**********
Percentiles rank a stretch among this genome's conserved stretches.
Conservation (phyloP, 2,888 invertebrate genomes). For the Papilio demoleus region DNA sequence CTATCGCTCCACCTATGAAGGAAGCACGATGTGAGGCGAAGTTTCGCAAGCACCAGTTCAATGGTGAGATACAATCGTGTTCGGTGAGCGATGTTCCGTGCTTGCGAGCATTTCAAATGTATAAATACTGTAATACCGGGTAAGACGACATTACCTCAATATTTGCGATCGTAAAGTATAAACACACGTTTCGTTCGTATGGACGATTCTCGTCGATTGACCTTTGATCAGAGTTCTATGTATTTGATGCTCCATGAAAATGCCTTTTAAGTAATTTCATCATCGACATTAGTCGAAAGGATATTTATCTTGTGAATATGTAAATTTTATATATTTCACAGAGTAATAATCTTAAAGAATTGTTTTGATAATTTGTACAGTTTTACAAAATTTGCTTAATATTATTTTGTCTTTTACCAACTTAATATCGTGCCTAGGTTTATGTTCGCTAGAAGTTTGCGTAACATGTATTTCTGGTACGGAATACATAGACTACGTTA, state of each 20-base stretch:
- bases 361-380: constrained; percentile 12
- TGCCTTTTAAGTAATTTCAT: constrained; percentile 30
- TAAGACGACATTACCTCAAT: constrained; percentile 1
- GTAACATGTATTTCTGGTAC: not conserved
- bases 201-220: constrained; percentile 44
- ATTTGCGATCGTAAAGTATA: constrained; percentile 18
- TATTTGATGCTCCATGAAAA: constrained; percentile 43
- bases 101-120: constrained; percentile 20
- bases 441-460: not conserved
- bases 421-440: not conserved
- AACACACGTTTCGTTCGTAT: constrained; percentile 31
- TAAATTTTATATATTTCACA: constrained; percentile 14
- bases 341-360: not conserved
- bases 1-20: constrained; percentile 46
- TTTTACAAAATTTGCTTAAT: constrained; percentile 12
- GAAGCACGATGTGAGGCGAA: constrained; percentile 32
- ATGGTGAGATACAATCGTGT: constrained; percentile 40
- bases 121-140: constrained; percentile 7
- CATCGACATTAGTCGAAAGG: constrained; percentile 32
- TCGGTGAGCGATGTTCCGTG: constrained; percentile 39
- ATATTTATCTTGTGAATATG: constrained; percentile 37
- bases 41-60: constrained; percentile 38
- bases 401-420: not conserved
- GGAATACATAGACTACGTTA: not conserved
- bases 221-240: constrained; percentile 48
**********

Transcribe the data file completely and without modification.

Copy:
Percentiles rank a stretch among this genome's conserved stretches.
Conservation (phyloP, 2,888 invertebrate genomes). For the Papilio demoleus region DNA sequence CTATCGCTCCACCTATGAAGGAAGCACGATGTGAGGCGAAGTTTCGCAAGCACCAGTTCAATGGTGAGATACAATCGTGTTCGGTGAGCGATGTTCCGTGCTTGCGAGCATTTCAAATGTATAAATACTGTAATACCGGGTAAGACGACATTACCTCAATATTTGCGATCGTAAAGTATAAACACACGTTTCGTTCGTATGGACGATTCTCGTCGATTGACCTTTGATCAGAGTTCTATGTATTTGATGCTCCATGAAAATGCCTTTTAAGTAATTTCATCATCGACATTAGTCGAAAGGATATTTATCTTGTGAATATGTAAATTTTATATATTTCACAGAGTAATAATCTTAAAGAATTGTTTTGATAATTTGTACAGTTTTACAAAATTTGCTTAATATTATTTTGTCTTTTACCAACTTAATATCGTGCCTAGGTTTATGTTCGCTAGAAGTTTGCGTAACATGTATTTCTGGTACGGAATACATAGACTACGTTA, state of each 20-base stretch:
- bases 361-380: constrained; percentile 12
- TGCCTTTTAAGTAATTTCAT: constrained; percentile 30
- TAAGACGACATTACCTCAAT: constrained; percentile 1
- GTAACATGTATTTCTGGTAC: not conserved
- bases 201-220: constrained; percentile 44
- ATTTGCGATCGTAAAGTATA: constrained; percentile 18
- TATTTGATGCTCCATGAAAA: constrained; percentile 43
- bases 101-120: constrained; percentile 20
- bases 441-460: not conserved
- bases 421-440: not conserved
- AACACACGTTTCGTTCGTAT: constrained; percentile 31
- TAAATTTTATATATTTCACA: constrained; percentile 14
- bases 341-360: not conserved
- bases 1-20: constrained; percentile 46
- TTTTACAAAATTTGCTTAAT: constrained; percentile 12
- GAAGCACGATGTGAGGCGAA: constrained; percentile 32
- ATGGTGAGATACAATCGTGT: constrained; percentile 40
- bases 121-140: constrained; percentile 7
- CATCGACATTAGTCGAAAGG: constrained; percentile 32
- TCGGTGAGCGATGTTCCGTG: constrained; percentile 39
- ATATTTATCTTGTGAATATG: constrained; percentile 37
- bases 41-60: constrained; percentile 38
- bases 401-420: not conserved
- GGAATACATAGACTACGTTA: not conserved
- bases 221-240: constrained; percentile 48